Ayaka Kizu, a web designer in Tokyo, stood by her office desk one recent day, peeling Band-Aids off an apple-size portion of her right arm. A meeting with clients had ended, so she was now free to reveal what lay underneath: a tattoo of a multicolored unicorn.

Kizu, 28, is one of a growing number of young people who are bucking Japan’s long-standing taboos against tattoos, which remain identified with organized crime even as the Japanese mob has faded and body art has become widely popular in the West.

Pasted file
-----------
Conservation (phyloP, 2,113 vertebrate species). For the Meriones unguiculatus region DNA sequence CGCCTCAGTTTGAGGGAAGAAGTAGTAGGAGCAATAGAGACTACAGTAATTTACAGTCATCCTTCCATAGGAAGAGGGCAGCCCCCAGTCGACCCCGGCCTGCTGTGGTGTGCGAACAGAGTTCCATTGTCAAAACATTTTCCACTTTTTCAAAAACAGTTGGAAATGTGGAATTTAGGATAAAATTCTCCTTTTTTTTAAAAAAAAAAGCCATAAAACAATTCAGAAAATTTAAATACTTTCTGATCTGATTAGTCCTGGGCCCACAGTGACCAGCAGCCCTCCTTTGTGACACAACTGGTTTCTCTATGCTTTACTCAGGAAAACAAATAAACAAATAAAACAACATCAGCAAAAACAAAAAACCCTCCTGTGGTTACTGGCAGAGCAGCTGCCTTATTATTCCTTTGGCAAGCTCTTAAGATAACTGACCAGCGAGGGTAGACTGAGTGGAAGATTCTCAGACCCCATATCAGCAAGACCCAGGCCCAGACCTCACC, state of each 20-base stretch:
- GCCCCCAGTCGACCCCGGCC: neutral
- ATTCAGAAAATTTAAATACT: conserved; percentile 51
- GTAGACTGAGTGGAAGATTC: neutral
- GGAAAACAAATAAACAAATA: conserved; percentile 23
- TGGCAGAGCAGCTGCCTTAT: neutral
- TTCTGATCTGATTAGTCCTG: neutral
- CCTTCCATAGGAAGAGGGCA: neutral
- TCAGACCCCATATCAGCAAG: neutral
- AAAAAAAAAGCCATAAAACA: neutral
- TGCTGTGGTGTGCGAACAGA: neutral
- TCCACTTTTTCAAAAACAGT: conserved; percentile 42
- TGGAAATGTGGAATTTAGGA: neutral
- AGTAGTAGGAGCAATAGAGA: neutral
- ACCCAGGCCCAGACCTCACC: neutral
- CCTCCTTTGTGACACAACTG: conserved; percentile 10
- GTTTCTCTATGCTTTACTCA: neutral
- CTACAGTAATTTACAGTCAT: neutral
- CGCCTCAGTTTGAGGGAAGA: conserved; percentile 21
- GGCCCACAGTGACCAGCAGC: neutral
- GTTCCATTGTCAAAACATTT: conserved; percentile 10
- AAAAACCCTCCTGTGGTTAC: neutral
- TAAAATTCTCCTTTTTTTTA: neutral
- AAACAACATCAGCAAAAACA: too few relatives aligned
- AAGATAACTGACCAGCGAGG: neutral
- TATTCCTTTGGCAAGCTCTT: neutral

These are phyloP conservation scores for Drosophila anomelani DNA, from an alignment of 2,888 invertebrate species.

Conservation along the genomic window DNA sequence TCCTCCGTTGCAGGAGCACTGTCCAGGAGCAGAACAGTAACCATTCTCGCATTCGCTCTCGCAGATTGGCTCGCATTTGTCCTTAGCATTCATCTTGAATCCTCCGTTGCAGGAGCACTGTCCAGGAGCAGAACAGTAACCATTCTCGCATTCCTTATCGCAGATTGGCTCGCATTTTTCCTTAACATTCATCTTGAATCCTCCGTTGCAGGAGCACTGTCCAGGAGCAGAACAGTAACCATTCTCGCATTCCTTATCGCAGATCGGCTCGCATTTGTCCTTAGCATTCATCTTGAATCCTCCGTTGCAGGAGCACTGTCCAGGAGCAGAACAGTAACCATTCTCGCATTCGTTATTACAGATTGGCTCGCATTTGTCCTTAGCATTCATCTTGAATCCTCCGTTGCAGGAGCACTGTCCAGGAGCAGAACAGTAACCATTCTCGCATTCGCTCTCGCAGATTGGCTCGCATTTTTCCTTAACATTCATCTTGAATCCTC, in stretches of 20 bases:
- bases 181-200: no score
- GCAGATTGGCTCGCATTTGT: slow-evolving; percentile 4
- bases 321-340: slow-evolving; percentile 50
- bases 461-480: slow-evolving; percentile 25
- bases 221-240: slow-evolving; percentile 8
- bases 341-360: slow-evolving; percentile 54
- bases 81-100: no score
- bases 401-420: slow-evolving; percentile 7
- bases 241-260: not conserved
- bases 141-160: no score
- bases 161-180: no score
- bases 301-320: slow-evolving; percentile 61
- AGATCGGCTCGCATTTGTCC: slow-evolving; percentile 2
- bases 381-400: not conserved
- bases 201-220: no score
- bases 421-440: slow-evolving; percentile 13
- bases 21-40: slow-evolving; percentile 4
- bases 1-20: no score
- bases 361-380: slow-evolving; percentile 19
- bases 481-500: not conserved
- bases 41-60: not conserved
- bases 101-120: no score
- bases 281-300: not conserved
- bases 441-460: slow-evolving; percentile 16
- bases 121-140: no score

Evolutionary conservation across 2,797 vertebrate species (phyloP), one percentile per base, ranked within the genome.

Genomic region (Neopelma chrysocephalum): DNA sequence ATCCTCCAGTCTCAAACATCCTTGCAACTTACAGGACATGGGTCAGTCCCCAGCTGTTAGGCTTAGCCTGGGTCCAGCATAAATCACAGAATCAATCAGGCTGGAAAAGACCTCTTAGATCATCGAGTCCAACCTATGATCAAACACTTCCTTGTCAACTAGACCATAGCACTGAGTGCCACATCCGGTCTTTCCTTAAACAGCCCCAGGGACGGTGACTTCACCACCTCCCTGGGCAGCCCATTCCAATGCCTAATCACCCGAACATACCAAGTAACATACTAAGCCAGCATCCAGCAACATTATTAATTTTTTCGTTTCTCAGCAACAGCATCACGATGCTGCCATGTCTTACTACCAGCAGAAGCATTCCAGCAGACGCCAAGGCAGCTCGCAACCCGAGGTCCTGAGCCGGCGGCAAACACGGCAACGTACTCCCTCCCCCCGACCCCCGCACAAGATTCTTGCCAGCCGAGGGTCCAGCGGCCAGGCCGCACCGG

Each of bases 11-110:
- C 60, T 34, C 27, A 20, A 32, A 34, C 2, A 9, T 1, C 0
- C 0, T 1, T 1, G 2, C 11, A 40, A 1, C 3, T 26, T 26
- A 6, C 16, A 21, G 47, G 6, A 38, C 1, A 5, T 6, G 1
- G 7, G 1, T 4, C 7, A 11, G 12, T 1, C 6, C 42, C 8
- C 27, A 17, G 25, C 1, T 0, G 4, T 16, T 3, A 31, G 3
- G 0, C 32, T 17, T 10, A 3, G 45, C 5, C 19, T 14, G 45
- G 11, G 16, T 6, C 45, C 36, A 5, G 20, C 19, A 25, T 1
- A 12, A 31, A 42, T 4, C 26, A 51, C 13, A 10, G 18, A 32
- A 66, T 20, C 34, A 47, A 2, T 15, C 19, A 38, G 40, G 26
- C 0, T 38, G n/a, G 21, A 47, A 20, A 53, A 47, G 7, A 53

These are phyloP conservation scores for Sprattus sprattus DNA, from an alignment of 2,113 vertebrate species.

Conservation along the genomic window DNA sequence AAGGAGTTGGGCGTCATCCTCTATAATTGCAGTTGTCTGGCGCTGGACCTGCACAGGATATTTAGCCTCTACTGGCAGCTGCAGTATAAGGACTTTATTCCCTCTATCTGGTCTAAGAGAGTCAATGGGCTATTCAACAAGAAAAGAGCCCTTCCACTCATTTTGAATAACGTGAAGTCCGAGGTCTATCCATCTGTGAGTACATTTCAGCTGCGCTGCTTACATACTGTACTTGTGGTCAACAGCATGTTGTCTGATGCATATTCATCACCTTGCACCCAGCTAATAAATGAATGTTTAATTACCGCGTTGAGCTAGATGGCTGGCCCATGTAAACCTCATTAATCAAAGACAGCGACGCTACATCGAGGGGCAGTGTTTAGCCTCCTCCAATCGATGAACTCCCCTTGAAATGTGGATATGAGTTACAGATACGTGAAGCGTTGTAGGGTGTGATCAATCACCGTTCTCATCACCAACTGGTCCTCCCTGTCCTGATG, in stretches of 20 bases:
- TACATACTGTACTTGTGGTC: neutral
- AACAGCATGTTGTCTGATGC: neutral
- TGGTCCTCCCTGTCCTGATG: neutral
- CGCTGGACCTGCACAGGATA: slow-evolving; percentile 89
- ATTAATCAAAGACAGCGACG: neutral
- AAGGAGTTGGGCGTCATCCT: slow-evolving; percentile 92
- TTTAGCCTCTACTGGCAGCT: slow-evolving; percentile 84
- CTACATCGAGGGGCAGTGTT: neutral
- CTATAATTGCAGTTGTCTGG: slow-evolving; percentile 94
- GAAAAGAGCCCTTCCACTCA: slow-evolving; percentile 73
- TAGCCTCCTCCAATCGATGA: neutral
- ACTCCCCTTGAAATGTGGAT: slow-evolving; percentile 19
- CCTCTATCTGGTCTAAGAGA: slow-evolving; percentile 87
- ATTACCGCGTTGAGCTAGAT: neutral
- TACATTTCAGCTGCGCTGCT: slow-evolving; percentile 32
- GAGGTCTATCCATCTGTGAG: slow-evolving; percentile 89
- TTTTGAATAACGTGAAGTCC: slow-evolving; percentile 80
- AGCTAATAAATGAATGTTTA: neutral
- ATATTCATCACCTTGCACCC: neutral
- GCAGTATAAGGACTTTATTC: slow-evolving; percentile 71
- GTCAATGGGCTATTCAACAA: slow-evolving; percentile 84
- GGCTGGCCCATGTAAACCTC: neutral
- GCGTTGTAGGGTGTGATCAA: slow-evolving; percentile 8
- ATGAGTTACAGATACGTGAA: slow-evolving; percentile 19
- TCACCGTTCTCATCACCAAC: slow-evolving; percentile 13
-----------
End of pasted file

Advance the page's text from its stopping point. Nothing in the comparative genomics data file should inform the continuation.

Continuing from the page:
Inspired by Japanese influencers and foreign celebrities, Kizu decided at 19 to get a tattoo of a crescent moon on her right thigh, an homage to her favorite manga series, Sugar Sugar Rune. She has since gotten five more.